Mennonites, Politics, and Peoplehood: Europe-Russia-Canada, 1525 to 1980
Rempel, Gerhard, American Review of Canadian Studies
James Urry. Mennonites, Politics, and Peoplehood: Europe--Russia--Canada, 1525 to 1980. Winnipeg: University of Manitoba Press, 2006. xv + 400 pp. $27.95 paper.
James Urry's new book is historical social anthropology at its best. It is both comprehensive and narrowly focused, spanning the centuries from the founding of the Mennonite church in the 16th century to the maturation of a segment of the worldwide community in the 1980s, while concentrating nearly exclusively on the process and character of that church's politicization in the practical and theoretical realms. Matters of faith and doctrine are only peripherally treated when they involve the overriding concerns of politics both internal and external. Urry traces the intricate relationship between a pacifist ethno-religious community, increasingly aware of a unique peoplehood, to the various forms of governing authority appropriate to the various epochs. But this historical evolution of church-state relations is covered for one important segment of the worldwide community only--namely, those who migrated from Holland to Poland-Prussia in the late 16th century and then those from the Danzig region who emigrated to Catherine the Great's "New Russia" on the lower Dnepr in the late 18th century. Then he moves along with several waves of immigrants from Russia to Canada, mainly Manitoba and finally Winnipeg, the city with the largest Mennonite population in the world.
Setting up a dramatic structure which leads off in the introduction with a discussion of the apolitical "quiet in the land," Urry ends up with a politically involved "loud in the land" in the conclusion. Each chapter, in chronological order, in turn takes up the central issues of an epoch and develops in detail how the problems emerged and how they were dealt with by both sides, the pacifist group and the powers that be.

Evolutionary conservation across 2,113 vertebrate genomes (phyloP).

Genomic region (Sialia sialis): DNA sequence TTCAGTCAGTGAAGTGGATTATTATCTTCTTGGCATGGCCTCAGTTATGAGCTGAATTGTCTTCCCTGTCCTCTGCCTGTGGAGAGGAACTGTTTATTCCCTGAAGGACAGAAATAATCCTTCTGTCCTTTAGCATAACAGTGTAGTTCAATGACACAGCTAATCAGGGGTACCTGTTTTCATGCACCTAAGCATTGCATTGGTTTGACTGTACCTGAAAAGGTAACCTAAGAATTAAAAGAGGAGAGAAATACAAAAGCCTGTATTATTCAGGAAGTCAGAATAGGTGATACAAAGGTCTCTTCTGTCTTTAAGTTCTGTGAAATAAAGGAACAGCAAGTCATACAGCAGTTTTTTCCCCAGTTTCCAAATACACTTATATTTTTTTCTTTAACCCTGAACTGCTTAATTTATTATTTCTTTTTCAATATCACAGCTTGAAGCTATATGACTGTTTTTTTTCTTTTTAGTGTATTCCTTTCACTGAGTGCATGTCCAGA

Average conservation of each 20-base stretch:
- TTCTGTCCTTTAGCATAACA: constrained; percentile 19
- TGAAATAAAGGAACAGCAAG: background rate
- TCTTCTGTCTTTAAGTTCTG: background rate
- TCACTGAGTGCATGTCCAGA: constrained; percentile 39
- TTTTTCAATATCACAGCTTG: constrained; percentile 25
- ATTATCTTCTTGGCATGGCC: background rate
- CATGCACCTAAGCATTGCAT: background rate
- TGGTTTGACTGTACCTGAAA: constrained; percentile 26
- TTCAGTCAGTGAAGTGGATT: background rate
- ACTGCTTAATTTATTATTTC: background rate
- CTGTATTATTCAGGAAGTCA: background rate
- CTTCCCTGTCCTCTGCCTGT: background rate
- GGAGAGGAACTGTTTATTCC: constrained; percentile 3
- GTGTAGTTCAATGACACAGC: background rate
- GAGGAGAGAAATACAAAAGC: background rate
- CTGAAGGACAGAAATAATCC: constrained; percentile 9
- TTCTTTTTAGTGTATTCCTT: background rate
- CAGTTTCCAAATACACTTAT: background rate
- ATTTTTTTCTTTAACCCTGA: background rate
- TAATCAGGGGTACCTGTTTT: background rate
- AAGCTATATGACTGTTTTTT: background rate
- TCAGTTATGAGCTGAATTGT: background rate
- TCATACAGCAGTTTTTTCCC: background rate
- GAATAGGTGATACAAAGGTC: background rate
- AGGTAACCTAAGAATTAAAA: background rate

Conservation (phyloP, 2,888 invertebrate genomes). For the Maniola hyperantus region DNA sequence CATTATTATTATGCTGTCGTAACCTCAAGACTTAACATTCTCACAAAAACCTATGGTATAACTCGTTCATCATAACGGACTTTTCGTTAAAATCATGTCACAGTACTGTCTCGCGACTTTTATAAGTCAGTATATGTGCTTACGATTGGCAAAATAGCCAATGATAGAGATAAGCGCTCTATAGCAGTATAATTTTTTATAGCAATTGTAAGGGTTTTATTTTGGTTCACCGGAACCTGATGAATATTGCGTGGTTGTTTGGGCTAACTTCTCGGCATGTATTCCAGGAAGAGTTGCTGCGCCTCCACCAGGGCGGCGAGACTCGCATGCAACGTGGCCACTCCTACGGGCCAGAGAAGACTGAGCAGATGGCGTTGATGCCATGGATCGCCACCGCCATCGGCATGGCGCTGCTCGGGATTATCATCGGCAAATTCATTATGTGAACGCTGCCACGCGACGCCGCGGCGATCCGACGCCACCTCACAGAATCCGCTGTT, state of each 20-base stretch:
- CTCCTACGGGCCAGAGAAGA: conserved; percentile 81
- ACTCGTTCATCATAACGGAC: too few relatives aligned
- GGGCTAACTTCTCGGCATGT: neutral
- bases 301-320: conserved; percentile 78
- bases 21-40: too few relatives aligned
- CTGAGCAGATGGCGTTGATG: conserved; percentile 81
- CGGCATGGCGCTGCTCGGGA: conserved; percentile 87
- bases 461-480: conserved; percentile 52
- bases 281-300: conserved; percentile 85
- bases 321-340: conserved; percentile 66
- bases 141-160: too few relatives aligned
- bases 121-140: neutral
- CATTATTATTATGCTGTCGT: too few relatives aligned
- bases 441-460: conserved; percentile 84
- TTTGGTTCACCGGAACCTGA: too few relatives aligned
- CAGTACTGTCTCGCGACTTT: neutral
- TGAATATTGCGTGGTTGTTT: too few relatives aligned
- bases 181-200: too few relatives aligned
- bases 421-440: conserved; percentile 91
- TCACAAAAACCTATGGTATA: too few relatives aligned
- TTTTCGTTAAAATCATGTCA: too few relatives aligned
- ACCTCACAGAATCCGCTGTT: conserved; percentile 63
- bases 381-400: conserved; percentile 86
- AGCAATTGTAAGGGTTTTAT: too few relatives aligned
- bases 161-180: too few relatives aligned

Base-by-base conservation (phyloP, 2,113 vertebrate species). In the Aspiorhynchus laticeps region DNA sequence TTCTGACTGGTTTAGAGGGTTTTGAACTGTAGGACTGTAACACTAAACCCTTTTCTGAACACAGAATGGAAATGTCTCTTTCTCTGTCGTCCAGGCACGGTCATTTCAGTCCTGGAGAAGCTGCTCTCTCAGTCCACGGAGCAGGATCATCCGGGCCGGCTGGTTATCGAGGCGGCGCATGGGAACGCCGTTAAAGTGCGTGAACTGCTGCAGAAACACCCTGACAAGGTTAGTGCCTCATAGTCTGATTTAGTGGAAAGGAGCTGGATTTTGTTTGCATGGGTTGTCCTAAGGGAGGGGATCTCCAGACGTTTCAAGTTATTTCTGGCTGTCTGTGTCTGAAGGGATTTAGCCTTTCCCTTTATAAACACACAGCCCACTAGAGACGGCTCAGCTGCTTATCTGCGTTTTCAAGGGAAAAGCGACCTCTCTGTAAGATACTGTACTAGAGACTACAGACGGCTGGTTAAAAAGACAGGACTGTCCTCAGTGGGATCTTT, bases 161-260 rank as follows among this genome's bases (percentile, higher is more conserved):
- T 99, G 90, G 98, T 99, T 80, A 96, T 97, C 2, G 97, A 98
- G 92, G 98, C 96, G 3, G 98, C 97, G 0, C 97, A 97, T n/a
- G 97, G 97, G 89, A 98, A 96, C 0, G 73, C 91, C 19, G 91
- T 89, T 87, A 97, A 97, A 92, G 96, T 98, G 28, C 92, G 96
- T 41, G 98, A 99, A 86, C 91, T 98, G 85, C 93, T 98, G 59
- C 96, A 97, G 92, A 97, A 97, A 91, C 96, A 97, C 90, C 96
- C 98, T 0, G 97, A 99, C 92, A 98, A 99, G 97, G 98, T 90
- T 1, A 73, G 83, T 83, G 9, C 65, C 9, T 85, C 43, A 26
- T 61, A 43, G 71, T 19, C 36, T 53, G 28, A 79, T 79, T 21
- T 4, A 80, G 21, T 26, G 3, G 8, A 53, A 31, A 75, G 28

The first chapter addresses the initial two and a half centuries, starting in 1525. During that time, confessions and magistrates dominated the discourse, including the famous apolitical Schleitheim Articles, positing a sharp division between the corrupt outside world of power and the defenseless flock of the faithful. Gradually, Mennonites followed other groups and composed self-defining confessions of faith, which for the most part rejected service as magistrates, but usually emphasized obedience to rules and decrees issued by magistrates, as long as they did not deviate from the Word of God.
With some obvious overlapping in time parameters, the next chapter deals with the mandates issued by nearly all rulers against the Mennonite deviants and traces the slow progress toward acceptance, with full rights enshrined in so-called Privilegia around 1800. The third chapter, spanning the years from 1750 to 1874, is labeled "Revolutions and Constitutions" and focuses still on Western Europe. Mennonites were partially involved in nearly all the political currents and crosscurrents of this tumultuous time, characterized by numerous revolutions and several constitutional liberal attempts at reform and unification, especially in central Europe. To the surprise of many, two Mennonite representatives were elected to the Frankfurt Parliament of 1848, although they seemed to be moved more by nationalism than pacifism and made no attempt to argue for exception from military service or avoidance of legal oaths.
Moving on to the second section of the book, we arrive in Russia, familiar terrain for those who have read Professor Urry's earlier book on the sweeping transformation of the Mennonite commonwealth, None But Saints. In the first chapter of this new section, he develops the amazing progress of power and privilege under the benevolent czars up to the Revolution of 1905. There is no one in the field today who can match Urry's potent and penetrating analysis, displayed in this and the following two chapters, more narrowly focused on the period between the revolutions of 1905 and 1917, entitled "Constitutionalism and Solidarity," and the devastating period of the civil war and the agonizing 1920s, somewhat mildly labeled "Autonomy and Ideology. …